The US joint force is good at surging battle-ready troops into an area of operation, enacting Time-Phased Force Deployment, to stagger the distribution of resources, personnel, and activities over an effective time period. This is something NATO is trying to emulate through exercises like Trident Juncture and in implementing the Four Thirties Initiative. “In order to deter, you have to be present,” Foggo said in outlining the specifics of Trident Juncture. “You've got to be there and you've got to be there quickly.”
Perhaps most significantly, NATO’s spearhead force, otherwise known as the Very High Readiness Joint Task Force, will be put to the test. The 5,000-person-plus VJTF, designed to deploy within forty-eight hours of being notified, will be used in the exercise.
This is significant as the VJTF has not been exercised to this extent before, but it would be heavily relied upon as NATO’s follow-on force in a crisis. Such a large and coordinated show of force is hugely important for NATO, to stress test important elements of military mobility and interoperability and demonstrate the Alliance’s ability to plan and conduct a major collective defence operation.
Maritime threats in the North Atlantic
Although the risk of a potential armed attack on Norway by Russia is relatively low, Trident Juncture’s location denotes the renewed strategic importance of the North Atlantic for NATO. After almost two decades of expeditionary operations in other regions, the North Atlantic, which was a focal point of Cold War concerns over US access into Europe via the Greenland-Iceland-UK Gap (GIUK Gap), is once again in NATO’s spotlight.
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In a potential crisis, the United States would need to transit most forces and assets from the continental United States into Europe via the Atlantic Ocean, and therefore any restrictions on maritime access or to sea lines of communication would be devastating.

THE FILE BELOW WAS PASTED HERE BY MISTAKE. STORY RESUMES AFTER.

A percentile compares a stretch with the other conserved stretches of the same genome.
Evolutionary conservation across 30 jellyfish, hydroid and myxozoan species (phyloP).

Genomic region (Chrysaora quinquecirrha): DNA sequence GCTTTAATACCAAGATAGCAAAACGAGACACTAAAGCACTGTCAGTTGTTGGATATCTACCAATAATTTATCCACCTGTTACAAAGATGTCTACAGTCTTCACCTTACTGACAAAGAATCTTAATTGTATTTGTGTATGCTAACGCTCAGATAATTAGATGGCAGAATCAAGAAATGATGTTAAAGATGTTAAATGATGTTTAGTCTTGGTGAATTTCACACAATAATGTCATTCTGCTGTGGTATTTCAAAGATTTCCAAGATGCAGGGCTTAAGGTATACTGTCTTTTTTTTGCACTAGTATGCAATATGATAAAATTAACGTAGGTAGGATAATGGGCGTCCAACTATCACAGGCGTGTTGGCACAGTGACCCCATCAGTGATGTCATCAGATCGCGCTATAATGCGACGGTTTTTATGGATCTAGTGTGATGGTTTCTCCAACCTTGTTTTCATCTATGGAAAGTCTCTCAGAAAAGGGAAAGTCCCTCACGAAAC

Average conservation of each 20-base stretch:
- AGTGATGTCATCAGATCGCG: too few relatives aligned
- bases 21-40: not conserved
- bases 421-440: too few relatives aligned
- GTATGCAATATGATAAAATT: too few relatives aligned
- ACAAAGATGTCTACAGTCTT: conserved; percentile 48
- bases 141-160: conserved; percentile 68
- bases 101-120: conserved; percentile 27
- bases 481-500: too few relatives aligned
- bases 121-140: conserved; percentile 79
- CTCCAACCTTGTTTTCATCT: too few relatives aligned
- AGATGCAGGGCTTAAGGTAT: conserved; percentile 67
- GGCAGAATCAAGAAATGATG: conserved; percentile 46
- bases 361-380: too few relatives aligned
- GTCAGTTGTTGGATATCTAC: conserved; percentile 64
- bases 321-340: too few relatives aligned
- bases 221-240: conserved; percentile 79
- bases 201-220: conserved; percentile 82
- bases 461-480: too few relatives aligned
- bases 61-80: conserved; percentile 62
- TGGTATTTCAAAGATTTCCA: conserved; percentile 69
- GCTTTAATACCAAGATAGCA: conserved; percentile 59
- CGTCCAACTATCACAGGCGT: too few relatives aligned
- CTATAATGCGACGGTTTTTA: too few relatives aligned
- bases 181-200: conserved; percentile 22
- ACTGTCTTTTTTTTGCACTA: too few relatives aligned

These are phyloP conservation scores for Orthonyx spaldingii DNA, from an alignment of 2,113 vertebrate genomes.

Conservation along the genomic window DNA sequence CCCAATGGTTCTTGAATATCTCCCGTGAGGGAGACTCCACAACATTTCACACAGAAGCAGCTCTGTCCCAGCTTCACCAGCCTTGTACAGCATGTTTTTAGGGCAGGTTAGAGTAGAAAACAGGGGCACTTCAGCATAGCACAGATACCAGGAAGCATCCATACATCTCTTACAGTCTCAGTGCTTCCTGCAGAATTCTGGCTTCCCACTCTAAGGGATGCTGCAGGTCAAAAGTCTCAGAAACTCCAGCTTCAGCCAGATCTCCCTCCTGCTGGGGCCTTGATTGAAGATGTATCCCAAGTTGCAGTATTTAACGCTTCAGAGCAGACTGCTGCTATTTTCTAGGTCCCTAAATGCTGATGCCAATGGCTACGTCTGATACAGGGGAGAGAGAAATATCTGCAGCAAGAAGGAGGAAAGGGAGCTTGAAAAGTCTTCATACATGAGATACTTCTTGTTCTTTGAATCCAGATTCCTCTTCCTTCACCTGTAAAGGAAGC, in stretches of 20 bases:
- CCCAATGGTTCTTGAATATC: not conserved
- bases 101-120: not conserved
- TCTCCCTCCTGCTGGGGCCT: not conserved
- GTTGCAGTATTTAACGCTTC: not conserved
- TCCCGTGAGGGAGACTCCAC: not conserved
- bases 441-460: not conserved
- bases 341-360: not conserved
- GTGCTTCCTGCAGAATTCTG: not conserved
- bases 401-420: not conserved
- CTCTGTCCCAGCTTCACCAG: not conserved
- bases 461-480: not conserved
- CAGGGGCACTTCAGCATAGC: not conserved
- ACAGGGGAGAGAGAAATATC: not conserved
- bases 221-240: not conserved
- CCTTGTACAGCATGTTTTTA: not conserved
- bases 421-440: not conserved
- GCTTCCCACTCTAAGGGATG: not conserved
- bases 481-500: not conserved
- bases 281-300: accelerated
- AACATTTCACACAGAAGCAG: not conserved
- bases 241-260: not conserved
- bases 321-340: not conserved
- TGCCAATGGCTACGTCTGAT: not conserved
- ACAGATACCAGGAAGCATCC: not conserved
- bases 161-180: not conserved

The backbone of Russia’s resurgent navy, the Northern Fleet, is once again active in the North Atlantic. This year the Northern Fleet will receive five new warships, five support vessels, and fifteen aircraft by the end of the year, according to Russian Defence Minister Sergei Shoigu. There are also concerns over the modernization of Russia’s submarine fleet, which can carry advanced land-attack cruise missiles that could allow Russia to strike deep inside Europe, extending its “bastion defence.”
To match these developments, NATO is adapting its command structure and capabilities to look further north and bolster its maritime strategy. The US Navy recently decided to re-establish its Second Fleet to oversee operations in the North Atlantic, and NATO agreed in June to set up a Joint Force Command for the Atlantic in Norfolk, Virginia, to protect open transatlantic lines of communication.
Trident Juncture will incorporate core elements of maritime defence and security along Norway’s lengthy western sea border and will be an important test of NATO’s capabilities and coordination in this area, especially in the harsh operating conditions of the High North. Importantly, the exercise will also demonstrate the Alliance’s ability to operate in multiple domains at once: at sea, on land, and in the air.
Reassuring frontline allies
The timing of NATO’s exercise is important. Trident Juncture comes just weeks after Russia’s largest military exercise since 1981, Vostok-2018, where Russia not only tested its combat preparedness, but demonstrated its diplomatic footing with China, with several thousand Chinese troops joining nearly 300,000 Russian troops in eastern Russia.
The ambition and massive undertaking of Trident Juncture will stress test some of the core competencies of NATO and highlight key areas for the Alliance to continue to work on, such as readiness, military mobility, and the ability to reinforce.
At the same time, the exercise demonstrates Alliance unity and a core commitment to defence and deterrence in Northern Europe at a time when NATO cohesion has been regularly questioned.
Trident Juncture: NATO's Crisis Response Put to the Test, Clementine G. Starling, the Atlantic Council